Jewish World Review Sept. 23, 2002 / 17 Tishrei, 5763

Greg Crosby

Greg Crosby
JWR's Pundits
World Editorial
Cartoon Showcase

Mallard Fillmore

Michael Barone
Mona Charen
Linda Chavez
Ann Coulter
Greg Crosby
Larry Elder
Don Feder
Suzanne Fields
Paul Greenberg
Bob Greene
Betsy Hart
Nat Hentoff
David Horowitz
Marianne Jennings
Michael Kelly
Mort Kondracke
Ch. Krauthammer
Lawrence Kudlow
Dr. Laura
John Leo
David Limbaugh
Michelle Malkin
Chris Matthews
Michael Medved
Kathleen Parker
Wes Pruden
Sam Schulman
Amity Shlaes
Tony Snow
Thomas Sowell
Cal Thomas
Jonathan S. Tobin
Ben Wattenberg
George Will
Bruce Williams
Walter Williams
Mort Zuckerman

Consumer Reports

The Network For The Rest of Us? | Headline in a recent Wall Street Journal front page article: "Desperate for a Hit, ABC Is Refocusing On Middle America." The piece told how Disney executives are carefully overseeing new show production and doing everything in their power to turn their number three network into a winner once again.

The article goes on to say, "Executives are trying to mold shows to appeal to and reflect a broad swath of suburban America, the formula behind Disney theme parks and animated movies and one that harks back to ABC's successes in the 1970's and 1980's." This is a strategy that I applaud -- unfortunately, it runs counter to the thinking within the industry of the last ten to fifteen years.

Upstart networks like Fox and Warner Bros. made their marks in the late eighties and nineties by targeting teenage and twenty-something audiences with edgy, counter-programming. Shows like "Beverly Hills 90210," "The Simpsons" and "Melrose Place" pushed the envelope, as they say, and set the stage for the more in-your-face programs which were to come.

Recent HBO hit shows like "Sex in the City," which are filled with pushy, vulgar characters engaged in deep conversations concerning bodily functions and sex organs, inspired NBC to follow suit. In an announcement last January the network of the peacock spoke proudly of abandoning family-oriented programming for what they called "smart, upscale, urban comedies" (translation: vulgar, adolescent, obnoxious humor). Sad to say the strategy worked. Playing to America's lowest common denominator, NBC currently ranks (no pun intended) number one in total primetime viewers.

But when ABC attempted to follow the NBC success formula with shows like "Two Guys, a Girl, and a Pizza Place," and "It's Like, You know" the formula failed. Hmmm. Could it be that the public, willing to watch sassy, attitude-driven characters on the other stations, just wouldn't accept that sort of thing from Disney? For better or worse, the American public has certain expectations when it comes to anything related to Disney.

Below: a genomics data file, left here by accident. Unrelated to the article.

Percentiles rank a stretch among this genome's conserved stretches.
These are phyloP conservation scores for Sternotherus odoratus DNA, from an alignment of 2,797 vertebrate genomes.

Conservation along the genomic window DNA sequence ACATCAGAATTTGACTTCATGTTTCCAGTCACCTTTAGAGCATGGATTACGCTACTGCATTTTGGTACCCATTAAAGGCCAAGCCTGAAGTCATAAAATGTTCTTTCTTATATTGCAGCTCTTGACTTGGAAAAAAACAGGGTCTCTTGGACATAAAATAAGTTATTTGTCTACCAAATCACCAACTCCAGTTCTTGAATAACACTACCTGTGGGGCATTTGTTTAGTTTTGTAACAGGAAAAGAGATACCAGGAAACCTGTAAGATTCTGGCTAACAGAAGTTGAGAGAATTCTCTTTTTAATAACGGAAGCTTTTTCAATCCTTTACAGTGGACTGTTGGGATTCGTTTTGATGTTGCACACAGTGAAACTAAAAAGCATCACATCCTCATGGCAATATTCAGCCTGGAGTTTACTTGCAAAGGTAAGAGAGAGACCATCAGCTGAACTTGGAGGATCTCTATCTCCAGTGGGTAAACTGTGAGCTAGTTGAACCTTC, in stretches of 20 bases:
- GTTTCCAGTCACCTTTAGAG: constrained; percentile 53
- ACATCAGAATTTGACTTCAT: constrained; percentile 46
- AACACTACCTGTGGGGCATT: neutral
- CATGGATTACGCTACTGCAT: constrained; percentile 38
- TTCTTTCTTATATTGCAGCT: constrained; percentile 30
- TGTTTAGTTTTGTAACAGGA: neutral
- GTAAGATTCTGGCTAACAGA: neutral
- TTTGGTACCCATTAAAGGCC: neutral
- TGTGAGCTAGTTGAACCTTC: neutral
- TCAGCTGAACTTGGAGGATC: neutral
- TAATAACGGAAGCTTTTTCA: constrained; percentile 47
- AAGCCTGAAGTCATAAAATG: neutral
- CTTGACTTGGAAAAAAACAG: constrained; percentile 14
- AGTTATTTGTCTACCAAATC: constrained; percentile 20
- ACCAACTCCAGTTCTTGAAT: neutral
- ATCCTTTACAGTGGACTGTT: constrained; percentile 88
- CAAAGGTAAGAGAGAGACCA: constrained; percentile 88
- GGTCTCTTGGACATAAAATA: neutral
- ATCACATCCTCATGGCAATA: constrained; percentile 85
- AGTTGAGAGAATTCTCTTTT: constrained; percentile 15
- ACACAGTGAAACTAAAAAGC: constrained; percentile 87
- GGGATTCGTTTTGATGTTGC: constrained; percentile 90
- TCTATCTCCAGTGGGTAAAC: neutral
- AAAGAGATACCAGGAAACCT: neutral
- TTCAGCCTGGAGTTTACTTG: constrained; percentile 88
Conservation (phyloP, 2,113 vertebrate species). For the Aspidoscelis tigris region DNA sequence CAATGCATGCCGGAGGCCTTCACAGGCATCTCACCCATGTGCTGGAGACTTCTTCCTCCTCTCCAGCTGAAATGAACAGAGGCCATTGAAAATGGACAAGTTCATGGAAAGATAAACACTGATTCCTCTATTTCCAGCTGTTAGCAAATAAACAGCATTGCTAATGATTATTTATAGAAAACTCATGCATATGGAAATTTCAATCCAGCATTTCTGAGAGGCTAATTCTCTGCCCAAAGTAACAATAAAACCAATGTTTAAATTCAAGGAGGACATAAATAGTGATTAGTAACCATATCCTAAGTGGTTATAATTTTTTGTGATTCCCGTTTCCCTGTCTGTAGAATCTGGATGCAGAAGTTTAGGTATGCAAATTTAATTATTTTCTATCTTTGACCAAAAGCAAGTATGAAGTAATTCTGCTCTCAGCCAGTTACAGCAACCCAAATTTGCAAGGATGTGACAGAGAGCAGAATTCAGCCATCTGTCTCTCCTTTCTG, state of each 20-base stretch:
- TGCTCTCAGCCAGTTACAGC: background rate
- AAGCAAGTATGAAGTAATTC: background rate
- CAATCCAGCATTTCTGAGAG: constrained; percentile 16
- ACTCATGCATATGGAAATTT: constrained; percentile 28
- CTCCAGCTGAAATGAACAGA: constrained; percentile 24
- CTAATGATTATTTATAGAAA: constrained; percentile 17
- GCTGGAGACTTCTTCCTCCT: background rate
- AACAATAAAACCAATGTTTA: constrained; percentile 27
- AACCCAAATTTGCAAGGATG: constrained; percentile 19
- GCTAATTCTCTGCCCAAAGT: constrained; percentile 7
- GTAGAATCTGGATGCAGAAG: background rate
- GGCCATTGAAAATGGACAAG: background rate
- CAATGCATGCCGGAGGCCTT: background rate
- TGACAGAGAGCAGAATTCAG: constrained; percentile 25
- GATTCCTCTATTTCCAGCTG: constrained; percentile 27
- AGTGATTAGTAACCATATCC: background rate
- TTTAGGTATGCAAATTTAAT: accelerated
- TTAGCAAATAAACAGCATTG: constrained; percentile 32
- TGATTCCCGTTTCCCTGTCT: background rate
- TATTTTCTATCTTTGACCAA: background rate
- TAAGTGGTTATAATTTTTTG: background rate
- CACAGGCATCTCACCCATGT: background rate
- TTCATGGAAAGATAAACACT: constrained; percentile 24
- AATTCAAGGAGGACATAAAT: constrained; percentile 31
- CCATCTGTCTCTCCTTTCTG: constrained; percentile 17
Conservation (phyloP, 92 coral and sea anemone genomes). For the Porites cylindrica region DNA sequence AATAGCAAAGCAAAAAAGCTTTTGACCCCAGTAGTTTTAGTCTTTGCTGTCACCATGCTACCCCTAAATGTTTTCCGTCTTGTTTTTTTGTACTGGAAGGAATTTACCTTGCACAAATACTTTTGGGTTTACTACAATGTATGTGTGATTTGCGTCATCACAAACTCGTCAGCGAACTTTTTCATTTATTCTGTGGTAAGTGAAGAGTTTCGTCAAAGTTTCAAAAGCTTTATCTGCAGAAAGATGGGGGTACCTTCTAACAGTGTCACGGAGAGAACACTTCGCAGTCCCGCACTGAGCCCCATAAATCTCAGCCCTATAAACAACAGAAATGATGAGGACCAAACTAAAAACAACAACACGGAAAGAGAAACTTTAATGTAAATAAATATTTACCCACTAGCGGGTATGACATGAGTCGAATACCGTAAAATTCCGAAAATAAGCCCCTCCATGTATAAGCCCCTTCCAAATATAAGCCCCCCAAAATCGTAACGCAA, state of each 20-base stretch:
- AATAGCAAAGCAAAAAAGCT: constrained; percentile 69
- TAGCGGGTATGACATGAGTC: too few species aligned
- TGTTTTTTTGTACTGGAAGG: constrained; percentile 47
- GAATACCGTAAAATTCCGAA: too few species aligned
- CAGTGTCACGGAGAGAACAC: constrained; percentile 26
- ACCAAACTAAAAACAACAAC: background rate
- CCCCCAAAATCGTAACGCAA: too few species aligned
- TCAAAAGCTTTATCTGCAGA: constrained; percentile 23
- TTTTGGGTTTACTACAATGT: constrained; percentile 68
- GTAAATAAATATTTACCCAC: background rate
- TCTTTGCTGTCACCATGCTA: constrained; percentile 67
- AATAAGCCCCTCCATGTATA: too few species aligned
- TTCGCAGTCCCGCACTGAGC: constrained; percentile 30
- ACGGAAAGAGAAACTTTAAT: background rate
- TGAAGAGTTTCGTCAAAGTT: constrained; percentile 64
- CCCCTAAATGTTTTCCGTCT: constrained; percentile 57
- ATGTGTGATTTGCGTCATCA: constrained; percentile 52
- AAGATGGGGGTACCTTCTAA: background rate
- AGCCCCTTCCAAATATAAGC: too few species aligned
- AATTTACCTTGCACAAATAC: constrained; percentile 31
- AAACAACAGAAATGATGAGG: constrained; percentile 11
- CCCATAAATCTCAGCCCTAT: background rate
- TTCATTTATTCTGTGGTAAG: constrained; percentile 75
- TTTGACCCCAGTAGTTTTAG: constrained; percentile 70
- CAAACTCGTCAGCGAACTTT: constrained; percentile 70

When a company spends seventy-plus years building a public perception, it shouldn't be surprised when people object to seeing that perception altered -- especially when that perception is one of high quality standards, strong family values and traditional principles. Any business person knows that a good, solid market brand is a tough thing to build -- it's even tougher to maintain -- and it's tougher yet to abandon. But why would you want to abandon it? Especially when it's such a positive image.

Why would a company in its right mind want to separate itself from the audience that has proven to be the most successful for it decade after decade? Growth and diversity are the usual answers given, but that's a cop out. A creative company such as Disney can certainly grow and be diverse without abandoning its core values (and its core market along with it).

ABC Entertainment Group Chairman, Lloyd Braun, was quoted in the article as saying, "We have one of the most enduring brands in the world, we should be embracing it rather than running from it." I couldn't agree more. Let the other networks chase after the trendy and the spoiled. Let the others fall over each other to be the network with the biggest attitude. Let the others be the first to break with traditions as they further crumble away at what's left of American civility.

With most broadcasters playing to the lowest of the low, ABC has a clear path all to itself. ABC has the chance to take the high road and position itself as a leader in top quality programming for middle America. ABC has an almost exclusive opportunity to reach middle America BECAUSE PEOPLE EXPECT IT OF DISNEY.

This is not to say that ABC should bring back "Leave it to Beaver" or "Davy Crockett," or "Zorro" or "The Mickey Mouse Club." But they could bring us the next "Happy Days" or "Cosby Show" or "Cheers." Or the next "Murder She Wrote" or "Mattlock." They might explore doing a new take on the old weekly variety show. Or how about a late night talk show for people over the age of 23? Like what the old "Tonight" show with Johnny Carson used to be -- you know, something my mother could watch. There's an awful lot of mothers out there.

Some innovative thinking, some understanding of what the Disney company stands for in the hearts and minds of America, some respect for what has worked in the past, and a little good taste could do wonders for the network.

Animation was in a sorry state of decline before Disney reintroduced high quality animated features like "The Little Mermaid" and "Beauty and the Beast." They might do the same favor for television. Sure, lots of people watch lots of junk television, but there isn't too much else being offered for the rest of us right now. ABC can be the alternative network. ABC could be the network for the rest of us.

Enjoy this writer's work? Why not sign-up for the daily JWR update. It's free. Just click here.

JWR contributor Greg Crosby, former creative head for Walt Disney publications, has written thousands of comics, hundreds of children's books, dozens of essays, and a letter to his congressman. A freelance writer in Southern California, you may contact him by clicking here.

Greg Crosby Archives

© 2001 Greg Crosby